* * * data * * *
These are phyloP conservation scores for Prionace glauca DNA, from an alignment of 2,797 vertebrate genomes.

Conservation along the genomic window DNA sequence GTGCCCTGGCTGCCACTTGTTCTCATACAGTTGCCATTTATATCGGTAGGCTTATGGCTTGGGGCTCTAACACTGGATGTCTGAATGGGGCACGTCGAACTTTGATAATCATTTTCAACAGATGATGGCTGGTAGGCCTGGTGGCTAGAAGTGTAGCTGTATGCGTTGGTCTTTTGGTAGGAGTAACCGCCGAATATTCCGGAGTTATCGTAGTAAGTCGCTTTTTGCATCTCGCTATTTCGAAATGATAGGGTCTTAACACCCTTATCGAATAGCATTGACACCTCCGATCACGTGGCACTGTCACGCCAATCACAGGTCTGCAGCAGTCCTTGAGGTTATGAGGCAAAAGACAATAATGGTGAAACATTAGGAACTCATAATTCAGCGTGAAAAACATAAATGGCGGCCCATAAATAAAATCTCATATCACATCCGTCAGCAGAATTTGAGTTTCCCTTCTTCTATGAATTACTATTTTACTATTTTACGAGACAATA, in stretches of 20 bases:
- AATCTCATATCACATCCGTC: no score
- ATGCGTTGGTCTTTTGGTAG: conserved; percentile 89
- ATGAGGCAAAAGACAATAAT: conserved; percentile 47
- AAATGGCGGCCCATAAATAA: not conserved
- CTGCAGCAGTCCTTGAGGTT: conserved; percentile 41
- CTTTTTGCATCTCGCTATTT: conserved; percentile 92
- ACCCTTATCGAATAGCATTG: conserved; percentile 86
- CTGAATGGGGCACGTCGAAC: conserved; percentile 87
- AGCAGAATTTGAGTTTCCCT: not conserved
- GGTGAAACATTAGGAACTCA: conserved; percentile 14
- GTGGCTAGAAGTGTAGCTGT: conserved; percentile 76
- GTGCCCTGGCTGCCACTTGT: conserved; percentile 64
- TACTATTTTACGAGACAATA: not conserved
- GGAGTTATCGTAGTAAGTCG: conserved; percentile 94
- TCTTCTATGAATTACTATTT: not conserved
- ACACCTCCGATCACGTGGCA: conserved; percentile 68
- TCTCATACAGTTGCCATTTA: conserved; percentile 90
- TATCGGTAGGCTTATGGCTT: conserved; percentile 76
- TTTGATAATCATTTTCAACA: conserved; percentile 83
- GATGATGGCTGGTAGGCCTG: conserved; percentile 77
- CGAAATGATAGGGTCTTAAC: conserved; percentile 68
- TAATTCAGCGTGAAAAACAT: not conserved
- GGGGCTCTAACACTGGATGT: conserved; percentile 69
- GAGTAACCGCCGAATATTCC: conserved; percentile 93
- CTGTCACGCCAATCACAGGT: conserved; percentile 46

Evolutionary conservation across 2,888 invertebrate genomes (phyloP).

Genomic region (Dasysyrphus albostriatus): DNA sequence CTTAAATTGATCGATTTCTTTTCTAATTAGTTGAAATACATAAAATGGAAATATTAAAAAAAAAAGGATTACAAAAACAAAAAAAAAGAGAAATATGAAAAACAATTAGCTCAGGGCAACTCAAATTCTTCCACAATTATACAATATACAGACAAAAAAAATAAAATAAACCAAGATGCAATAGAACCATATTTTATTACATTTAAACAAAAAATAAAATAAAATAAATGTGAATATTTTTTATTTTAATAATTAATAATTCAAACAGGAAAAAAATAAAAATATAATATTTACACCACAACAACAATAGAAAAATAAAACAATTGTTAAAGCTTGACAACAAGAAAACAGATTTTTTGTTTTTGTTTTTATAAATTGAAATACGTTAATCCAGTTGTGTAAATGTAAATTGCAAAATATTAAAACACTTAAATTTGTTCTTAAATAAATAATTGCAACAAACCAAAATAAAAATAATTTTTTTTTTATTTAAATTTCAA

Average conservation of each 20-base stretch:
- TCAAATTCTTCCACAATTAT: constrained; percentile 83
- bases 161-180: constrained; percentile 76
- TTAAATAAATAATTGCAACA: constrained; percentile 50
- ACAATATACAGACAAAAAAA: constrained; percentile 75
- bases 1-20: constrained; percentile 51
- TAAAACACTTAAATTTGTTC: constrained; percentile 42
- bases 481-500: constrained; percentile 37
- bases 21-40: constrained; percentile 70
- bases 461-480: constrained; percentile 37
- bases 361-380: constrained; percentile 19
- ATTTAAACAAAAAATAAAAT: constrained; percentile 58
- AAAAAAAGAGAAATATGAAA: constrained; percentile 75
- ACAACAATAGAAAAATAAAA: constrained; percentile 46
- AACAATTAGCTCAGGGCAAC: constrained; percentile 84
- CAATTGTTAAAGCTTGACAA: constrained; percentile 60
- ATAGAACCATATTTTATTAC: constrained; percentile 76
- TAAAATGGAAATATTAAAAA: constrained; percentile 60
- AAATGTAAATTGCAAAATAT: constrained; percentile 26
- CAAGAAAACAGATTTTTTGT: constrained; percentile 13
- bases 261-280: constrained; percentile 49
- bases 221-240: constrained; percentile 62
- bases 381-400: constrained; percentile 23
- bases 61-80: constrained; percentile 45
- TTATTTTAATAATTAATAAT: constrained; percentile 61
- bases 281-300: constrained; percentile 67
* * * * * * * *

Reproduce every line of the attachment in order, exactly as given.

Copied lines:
These are phyloP conservation scores for Prionace glauca DNA, from an alignment of 2,797 vertebrate genomes.

Conservation along the genomic window DNA sequence GTGCCCTGGCTGCCACTTGTTCTCATACAGTTGCCATTTATATCGGTAGGCTTATGGCTTGGGGCTCTAACACTGGATGTCTGAATGGGGCACGTCGAACTTTGATAATCATTTTCAACAGATGATGGCTGGTAGGCCTGGTGGCTAGAAGTGTAGCTGTATGCGTTGGTCTTTTGGTAGGAGTAACCGCCGAATATTCCGGAGTTATCGTAGTAAGTCGCTTTTTGCATCTCGCTATTTCGAAATGATAGGGTCTTAACACCCTTATCGAATAGCATTGACACCTCCGATCACGTGGCACTGTCACGCCAATCACAGGTCTGCAGCAGTCCTTGAGGTTATGAGGCAAAAGACAATAATGGTGAAACATTAGGAACTCATAATTCAGCGTGAAAAACATAAATGGCGGCCCATAAATAAAATCTCATATCACATCCGTCAGCAGAATTTGAGTTTCCCTTCTTCTATGAATTACTATTTTACTATTTTACGAGACAATA, in stretches of 20 bases:
- AATCTCATATCACATCCGTC: no score
- ATGCGTTGGTCTTTTGGTAG: conserved; percentile 89
- ATGAGGCAAAAGACAATAAT: conserved; percentile 47
- AAATGGCGGCCCATAAATAA: not conserved
- CTGCAGCAGTCCTTGAGGTT: conserved; percentile 41
- CTTTTTGCATCTCGCTATTT: conserved; percentile 92
- ACCCTTATCGAATAGCATTG: conserved; percentile 86
- CTGAATGGGGCACGTCGAAC: conserved; percentile 87
- AGCAGAATTTGAGTTTCCCT: not conserved
- GGTGAAACATTAGGAACTCA: conserved; percentile 14
- GTGGCTAGAAGTGTAGCTGT: conserved; percentile 76
- GTGCCCTGGCTGCCACTTGT: conserved; percentile 64
- TACTATTTTACGAGACAATA: not conserved
- GGAGTTATCGTAGTAAGTCG: conserved; percentile 94
- TCTTCTATGAATTACTATTT: not conserved
- ACACCTCCGATCACGTGGCA: conserved; percentile 68
- TCTCATACAGTTGCCATTTA: conserved; percentile 90
- TATCGGTAGGCTTATGGCTT: conserved; percentile 76
- TTTGATAATCATTTTCAACA: conserved; percentile 83
- GATGATGGCTGGTAGGCCTG: conserved; percentile 77
- CGAAATGATAGGGTCTTAAC: conserved; percentile 68
- TAATTCAGCGTGAAAAACAT: not conserved
- GGGGCTCTAACACTGGATGT: conserved; percentile 69
- GAGTAACCGCCGAATATTCC: conserved; percentile 93
- CTGTCACGCCAATCACAGGT: conserved; percentile 46

Evolutionary conservation across 2,888 invertebrate genomes (phyloP).

Genomic region (Dasysyrphus albostriatus): DNA sequence CTTAAATTGATCGATTTCTTTTCTAATTAGTTGAAATACATAAAATGGAAATATTAAAAAAAAAAGGATTACAAAAACAAAAAAAAAGAGAAATATGAAAAACAATTAGCTCAGGGCAACTCAAATTCTTCCACAATTATACAATATACAGACAAAAAAAATAAAATAAACCAAGATGCAATAGAACCATATTTTATTACATTTAAACAAAAAATAAAATAAAATAAATGTGAATATTTTTTATTTTAATAATTAATAATTCAAACAGGAAAAAAATAAAAATATAATATTTACACCACAACAACAATAGAAAAATAAAACAATTGTTAAAGCTTGACAACAAGAAAACAGATTTTTTGTTTTTGTTTTTATAAATTGAAATACGTTAATCCAGTTGTGTAAATGTAAATTGCAAAATATTAAAACACTTAAATTTGTTCTTAAATAAATAATTGCAACAAACCAAAATAAAAATAATTTTTTTTTTATTTAAATTTCAA

Average conservation of each 20-base stretch:
- TCAAATTCTTCCACAATTAT: constrained; percentile 83
- bases 161-180: constrained; percentile 76
- TTAAATAAATAATTGCAACA: constrained; percentile 50
- ACAATATACAGACAAAAAAA: constrained; percentile 75
- bases 1-20: constrained; percentile 51
- TAAAACACTTAAATTTGTTC: constrained; percentile 42
- bases 481-500: constrained; percentile 37
- bases 21-40: constrained; percentile 70
- bases 461-480: constrained; percentile 37
- bases 361-380: constrained; percentile 19
- ATTTAAACAAAAAATAAAAT: constrained; percentile 58
- AAAAAAAGAGAAATATGAAA: constrained; percentile 75
- ACAACAATAGAAAAATAAAA: constrained; percentile 46
- AACAATTAGCTCAGGGCAAC: constrained; percentile 84
- CAATTGTTAAAGCTTGACAA: constrained; percentile 60
- ATAGAACCATATTTTATTAC: constrained; percentile 76
- TAAAATGGAAATATTAAAAA: constrained; percentile 60
- AAATGTAAATTGCAAAATAT: constrained; percentile 26
- CAAGAAAACAGATTTTTTGT: constrained; percentile 13
- bases 261-280: constrained; percentile 49
- bases 221-240: constrained; percentile 62
- bases 381-400: constrained; percentile 23
- bases 61-80: constrained; percentile 45
- TTATTTTAATAATTAATAAT: constrained; percentile 61
- bases 281-300: constrained; percentile 67